Italian Folktales by Italo Calvino

  The innkeeper looked at the goose and, realizing what his daughters had in mind, said, “Very well, the young man will sleep in a nice room, and we’ll put the goose in the barn.”

  “No, you won’t,” said the youth with scalp disease, “the goose goes where I go. It’s too fine a goose to stay in a barn.”

  After dinner the youth retired for the night and put his goose under the bed. As he slept he thought he heard something stirring, and all of a sudden the goose went “Quack, quack!”

  “Stick to my back!” he shouted and got up to see what was going on.

  The innkeeper’s daughter had crawled into the room in her nightgown, grabbed hold of the goose to steal its feathers, and now she was stuck in that position.

  “Help! Sister! Come get me loose!” she cried. In came the sister, also in her nightgown, grabbed her sister around the waist to pull her loose from the goose. But the goose cried “Quack, quack!” and the young man added “Stick to my back!” so sister stuck to sister.

  The youth looked out the window and saw that it was almost day. He dressed and left the inn, followed by the goose and the two girls stuck to it. Along the way he met a priest who, noticing the innkeeper’s daughters in their nightgowns, exclaimed, “Shame on you two! Is that any way to be going about at this hour of day? I’ll show you a thing or two!” At that, he began spanking them.

  “Quack, quack!” went the goose.

  “Stick to my back!” said the youth, so the priest stuck too.

  They moved on with three persons now sticking to the goose. Whom should they meet but a coppersmith loaded down with pots and pans. “Oh, my goodness, what’s this I see? A priest in a position like that? Just let me at him!” At that, the coppersmith whacked him hard.

  “Quack, quack!” went the goose.

  “Stick to my back!” added the youth with scalp disease, and the coppersmith stuck too, pots and all.

  That particular morning the king’s daughter was on her balcony as usual when the strange group came into view: the boy with scalp disease, the goose, the innkeeper’s first daughter stuck to the goose, the innkeeper’s second daughter stuck to the first, the priest stuck to the second girl, the coppersmith with pots and pans stuck to the priest. At that sight, the princess went into peals of laughter. Then she called her father, who also burst out laughing. The whole court looked out the windows and laughed until their sides hurt.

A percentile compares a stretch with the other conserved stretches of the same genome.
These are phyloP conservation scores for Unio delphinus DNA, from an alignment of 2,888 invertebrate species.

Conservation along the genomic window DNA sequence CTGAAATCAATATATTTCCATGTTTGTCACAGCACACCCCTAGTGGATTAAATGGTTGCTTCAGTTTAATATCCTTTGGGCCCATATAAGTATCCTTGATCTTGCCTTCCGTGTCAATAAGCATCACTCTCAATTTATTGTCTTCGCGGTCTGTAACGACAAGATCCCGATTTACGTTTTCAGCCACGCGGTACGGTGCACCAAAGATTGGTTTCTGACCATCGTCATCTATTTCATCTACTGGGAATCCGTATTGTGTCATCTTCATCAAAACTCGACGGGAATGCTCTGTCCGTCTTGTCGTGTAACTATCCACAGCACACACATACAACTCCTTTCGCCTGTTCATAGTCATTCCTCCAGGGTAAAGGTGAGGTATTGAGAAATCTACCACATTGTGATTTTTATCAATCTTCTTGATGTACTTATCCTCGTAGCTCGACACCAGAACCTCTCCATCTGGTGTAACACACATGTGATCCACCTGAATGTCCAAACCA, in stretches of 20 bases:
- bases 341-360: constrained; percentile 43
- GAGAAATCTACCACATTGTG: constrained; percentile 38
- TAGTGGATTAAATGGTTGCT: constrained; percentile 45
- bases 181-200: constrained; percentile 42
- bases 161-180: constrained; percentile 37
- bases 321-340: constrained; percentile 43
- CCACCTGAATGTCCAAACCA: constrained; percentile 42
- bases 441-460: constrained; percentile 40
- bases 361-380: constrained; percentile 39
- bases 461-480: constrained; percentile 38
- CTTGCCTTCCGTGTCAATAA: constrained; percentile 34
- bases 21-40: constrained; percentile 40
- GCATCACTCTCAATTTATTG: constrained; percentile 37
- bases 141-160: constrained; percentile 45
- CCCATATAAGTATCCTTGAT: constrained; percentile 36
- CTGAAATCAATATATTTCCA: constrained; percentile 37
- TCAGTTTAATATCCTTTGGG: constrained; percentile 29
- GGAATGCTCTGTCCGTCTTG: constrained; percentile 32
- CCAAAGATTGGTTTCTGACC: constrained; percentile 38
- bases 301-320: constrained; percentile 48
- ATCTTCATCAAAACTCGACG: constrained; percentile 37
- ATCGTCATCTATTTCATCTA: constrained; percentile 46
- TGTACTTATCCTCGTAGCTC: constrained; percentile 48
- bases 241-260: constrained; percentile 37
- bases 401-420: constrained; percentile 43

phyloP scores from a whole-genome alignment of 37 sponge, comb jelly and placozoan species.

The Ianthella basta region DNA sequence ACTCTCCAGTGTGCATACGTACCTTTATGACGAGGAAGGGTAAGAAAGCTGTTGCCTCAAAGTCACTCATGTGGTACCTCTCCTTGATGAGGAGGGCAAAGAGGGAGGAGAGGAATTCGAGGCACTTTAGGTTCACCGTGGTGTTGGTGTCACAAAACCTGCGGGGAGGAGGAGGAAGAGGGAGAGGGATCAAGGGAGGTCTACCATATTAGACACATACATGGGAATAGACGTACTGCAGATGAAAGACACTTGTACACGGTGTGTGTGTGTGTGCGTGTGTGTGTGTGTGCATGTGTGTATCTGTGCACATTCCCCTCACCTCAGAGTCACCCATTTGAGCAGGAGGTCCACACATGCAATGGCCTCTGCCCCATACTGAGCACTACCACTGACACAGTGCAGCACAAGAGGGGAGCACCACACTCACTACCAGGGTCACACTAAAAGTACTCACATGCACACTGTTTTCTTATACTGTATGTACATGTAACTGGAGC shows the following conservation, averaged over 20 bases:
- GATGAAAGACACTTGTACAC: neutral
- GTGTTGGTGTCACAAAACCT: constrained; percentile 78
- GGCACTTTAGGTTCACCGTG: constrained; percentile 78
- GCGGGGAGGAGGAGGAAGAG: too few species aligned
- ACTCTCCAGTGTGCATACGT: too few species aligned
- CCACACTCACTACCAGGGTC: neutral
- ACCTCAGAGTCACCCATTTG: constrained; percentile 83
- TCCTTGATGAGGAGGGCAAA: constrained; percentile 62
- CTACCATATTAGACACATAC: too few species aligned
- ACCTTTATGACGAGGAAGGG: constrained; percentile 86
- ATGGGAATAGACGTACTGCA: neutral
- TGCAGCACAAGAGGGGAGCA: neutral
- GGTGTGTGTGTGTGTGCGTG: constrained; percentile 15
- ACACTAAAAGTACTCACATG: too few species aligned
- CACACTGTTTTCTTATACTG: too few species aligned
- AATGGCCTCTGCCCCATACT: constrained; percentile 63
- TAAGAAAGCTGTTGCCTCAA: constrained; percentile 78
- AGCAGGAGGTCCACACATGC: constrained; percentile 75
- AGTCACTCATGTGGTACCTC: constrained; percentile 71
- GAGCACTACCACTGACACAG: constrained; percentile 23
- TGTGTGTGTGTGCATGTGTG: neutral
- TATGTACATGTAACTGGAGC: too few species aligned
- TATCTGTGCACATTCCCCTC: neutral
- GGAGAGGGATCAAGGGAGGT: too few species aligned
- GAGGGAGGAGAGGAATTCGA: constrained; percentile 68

Right in the middle of all the mirth, the goose and everyone stuck to it disappeared.

  There remained only the young man with scalp disease. He went up the steps and introduced himself to the king. The king glanced at him, noticed his scalp disease and his coarse old clothes all patched up, and had no idea what to do. “My good lad,” he said to him, “I’ll engage you as a servant. How’s that?” But the boy with scalp disease refused the offer: he wanted to marry the princess.

  To gain time, the king ordered him bathed from head to toe and clad in noble garb. When the youth reappeared, no one recognized him: he was so handsome now that the princess fell violently in love with him and had eyes for no one else.

  Putting first things first, the young man insisted on fetching his father immediately. He pulled up in a carriage and found the poor cobbler on the doorstep grieving over the departure of his only son.

  The youth took him back to the royal palace, introduced him to his father-in-law, the king, and his bride, the princess, and the marriage was celebrated at once.



  The Happy Man’s Shirt

  A king had an only son that he thought the world of. But this prince was always unhappy. He would spend days on end at his window staring into space.

  “What on earth do you lack?” asked the king. “What’s wrong with you?”

  “I don’t even know myself, Father.”

  “Are you in love? If there’s a particular girl you fancy, tell me, and I’ll arrange for you to marry her, no matter whether she’s the daughter of the most powerful king on earth or the poorest peasant girl alive!”

  “No, Father, I’m not in love.”

  The king tried in every way imaginable to cheer him up, but theaters, balls, concerts, and singing were all useless, and day by day the rosy hue drained from the prince’s face.